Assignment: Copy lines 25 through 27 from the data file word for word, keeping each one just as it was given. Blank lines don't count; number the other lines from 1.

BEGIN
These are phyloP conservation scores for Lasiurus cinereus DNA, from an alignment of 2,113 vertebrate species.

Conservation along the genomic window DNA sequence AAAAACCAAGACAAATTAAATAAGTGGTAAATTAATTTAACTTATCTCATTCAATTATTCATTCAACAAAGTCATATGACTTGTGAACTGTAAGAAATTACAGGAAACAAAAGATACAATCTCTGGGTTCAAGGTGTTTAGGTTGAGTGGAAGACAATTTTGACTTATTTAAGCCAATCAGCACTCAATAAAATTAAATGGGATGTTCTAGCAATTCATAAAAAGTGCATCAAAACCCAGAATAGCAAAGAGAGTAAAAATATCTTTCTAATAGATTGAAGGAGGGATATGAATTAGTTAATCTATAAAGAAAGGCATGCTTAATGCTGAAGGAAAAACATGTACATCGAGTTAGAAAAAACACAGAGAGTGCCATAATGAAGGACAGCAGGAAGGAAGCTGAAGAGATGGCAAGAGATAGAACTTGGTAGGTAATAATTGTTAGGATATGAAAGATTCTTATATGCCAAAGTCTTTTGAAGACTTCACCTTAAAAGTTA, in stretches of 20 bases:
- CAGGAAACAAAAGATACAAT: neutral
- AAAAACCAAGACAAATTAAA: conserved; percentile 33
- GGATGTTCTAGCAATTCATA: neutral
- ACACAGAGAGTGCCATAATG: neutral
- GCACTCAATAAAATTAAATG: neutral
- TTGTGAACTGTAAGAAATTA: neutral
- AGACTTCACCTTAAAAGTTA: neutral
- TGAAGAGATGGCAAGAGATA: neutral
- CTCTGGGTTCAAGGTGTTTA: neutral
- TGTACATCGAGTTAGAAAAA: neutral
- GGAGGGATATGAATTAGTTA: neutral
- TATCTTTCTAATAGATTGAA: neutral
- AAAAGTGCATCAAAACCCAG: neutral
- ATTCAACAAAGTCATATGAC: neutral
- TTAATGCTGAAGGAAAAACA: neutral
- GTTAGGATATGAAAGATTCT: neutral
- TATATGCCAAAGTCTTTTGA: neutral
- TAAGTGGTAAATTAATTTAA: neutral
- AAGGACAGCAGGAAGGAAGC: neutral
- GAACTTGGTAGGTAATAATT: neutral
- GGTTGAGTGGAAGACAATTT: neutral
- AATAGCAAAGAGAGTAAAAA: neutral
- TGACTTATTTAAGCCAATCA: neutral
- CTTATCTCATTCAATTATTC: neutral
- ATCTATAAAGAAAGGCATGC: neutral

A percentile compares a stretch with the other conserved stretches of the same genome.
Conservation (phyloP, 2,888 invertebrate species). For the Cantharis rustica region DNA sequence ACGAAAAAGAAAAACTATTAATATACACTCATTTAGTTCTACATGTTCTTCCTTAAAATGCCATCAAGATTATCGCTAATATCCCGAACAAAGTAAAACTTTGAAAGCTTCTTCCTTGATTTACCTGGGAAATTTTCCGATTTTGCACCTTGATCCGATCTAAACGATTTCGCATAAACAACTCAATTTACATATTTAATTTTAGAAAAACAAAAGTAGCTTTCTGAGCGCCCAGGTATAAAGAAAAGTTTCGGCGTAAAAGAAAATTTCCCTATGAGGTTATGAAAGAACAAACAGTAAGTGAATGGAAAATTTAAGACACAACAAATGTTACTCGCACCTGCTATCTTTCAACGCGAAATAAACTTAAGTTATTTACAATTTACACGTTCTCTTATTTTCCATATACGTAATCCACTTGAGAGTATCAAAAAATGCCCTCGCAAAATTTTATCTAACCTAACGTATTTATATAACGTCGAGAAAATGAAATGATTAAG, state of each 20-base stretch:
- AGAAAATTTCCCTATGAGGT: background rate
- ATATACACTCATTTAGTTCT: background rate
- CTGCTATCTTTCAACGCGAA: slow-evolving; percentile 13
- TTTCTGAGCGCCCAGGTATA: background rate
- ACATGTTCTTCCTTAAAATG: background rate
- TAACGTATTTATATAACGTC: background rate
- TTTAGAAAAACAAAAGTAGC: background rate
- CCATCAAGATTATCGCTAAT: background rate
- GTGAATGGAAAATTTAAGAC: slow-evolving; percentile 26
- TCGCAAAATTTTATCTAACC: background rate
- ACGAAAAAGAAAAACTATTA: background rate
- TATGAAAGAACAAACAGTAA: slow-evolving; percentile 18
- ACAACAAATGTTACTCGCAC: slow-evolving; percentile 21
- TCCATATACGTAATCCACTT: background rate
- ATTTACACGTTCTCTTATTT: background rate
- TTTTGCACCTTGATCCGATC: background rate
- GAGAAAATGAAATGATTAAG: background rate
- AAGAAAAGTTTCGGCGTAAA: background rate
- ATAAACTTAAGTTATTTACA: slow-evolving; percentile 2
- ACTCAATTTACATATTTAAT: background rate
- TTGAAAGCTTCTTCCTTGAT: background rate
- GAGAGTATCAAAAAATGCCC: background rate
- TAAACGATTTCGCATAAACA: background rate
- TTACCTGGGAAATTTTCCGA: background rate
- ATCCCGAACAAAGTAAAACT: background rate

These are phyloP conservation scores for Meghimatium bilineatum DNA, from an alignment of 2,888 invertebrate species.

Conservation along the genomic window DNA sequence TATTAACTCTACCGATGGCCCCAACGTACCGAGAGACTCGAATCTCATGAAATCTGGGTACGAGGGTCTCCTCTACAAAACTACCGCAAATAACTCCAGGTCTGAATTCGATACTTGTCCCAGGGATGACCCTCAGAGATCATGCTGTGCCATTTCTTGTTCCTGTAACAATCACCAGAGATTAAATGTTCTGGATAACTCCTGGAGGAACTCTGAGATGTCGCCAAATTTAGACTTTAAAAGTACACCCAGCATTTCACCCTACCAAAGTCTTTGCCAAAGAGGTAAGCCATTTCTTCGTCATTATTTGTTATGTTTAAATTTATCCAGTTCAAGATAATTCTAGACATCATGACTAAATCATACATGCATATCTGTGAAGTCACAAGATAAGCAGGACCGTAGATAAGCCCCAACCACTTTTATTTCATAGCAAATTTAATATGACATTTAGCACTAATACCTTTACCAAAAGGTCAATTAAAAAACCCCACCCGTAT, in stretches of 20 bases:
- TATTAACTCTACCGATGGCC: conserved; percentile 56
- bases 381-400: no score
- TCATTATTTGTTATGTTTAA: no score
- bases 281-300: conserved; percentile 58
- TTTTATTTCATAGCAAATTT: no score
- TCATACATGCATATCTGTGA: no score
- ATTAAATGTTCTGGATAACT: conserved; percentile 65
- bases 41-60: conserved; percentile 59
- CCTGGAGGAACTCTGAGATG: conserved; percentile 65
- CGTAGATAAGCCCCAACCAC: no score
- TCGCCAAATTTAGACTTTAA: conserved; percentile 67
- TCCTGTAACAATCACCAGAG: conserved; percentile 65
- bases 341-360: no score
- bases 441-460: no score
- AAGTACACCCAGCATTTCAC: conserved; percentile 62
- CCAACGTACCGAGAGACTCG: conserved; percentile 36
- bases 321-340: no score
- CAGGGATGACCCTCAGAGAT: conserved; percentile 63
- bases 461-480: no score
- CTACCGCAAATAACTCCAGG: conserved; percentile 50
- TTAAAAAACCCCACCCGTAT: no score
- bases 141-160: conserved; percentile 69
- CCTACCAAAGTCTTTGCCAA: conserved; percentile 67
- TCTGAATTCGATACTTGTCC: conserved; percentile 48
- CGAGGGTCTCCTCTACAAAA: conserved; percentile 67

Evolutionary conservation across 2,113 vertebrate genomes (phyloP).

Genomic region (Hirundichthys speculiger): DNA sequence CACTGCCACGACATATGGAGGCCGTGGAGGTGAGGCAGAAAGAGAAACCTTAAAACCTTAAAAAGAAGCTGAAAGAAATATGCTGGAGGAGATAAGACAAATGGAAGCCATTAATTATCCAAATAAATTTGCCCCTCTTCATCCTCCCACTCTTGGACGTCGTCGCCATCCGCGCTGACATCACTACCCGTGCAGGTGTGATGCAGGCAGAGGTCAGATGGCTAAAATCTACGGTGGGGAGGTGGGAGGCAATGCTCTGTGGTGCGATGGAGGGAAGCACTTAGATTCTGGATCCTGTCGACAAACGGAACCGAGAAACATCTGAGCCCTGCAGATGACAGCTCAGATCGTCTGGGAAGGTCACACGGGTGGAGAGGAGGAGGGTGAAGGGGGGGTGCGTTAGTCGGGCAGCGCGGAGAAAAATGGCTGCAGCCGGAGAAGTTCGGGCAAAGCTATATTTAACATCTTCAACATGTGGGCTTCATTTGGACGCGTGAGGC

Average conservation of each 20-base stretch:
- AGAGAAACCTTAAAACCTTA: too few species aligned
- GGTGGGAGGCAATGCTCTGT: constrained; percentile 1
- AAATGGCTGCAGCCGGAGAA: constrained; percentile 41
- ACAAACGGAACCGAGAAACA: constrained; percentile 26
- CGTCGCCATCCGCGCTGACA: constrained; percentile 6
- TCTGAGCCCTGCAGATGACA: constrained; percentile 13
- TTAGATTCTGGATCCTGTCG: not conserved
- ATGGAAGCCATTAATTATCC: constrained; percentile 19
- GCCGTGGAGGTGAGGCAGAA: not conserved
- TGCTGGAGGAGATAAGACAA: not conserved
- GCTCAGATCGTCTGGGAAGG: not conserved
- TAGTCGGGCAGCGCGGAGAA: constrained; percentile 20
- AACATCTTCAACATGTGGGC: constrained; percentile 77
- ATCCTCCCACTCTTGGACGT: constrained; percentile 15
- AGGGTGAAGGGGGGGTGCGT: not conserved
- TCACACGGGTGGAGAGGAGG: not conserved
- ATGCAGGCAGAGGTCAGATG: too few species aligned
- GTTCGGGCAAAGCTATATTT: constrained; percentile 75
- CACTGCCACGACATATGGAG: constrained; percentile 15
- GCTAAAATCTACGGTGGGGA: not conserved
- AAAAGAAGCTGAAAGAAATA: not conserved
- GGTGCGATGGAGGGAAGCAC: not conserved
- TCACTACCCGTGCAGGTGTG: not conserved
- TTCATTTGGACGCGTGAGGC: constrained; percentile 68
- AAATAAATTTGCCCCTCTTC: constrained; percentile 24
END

- TGACTTATTTAAGCCAATCA: neutral
- CTTATCTCATTCAATTATTC: neutral
- ATCTATAAAGAAAGGCATGC: neutral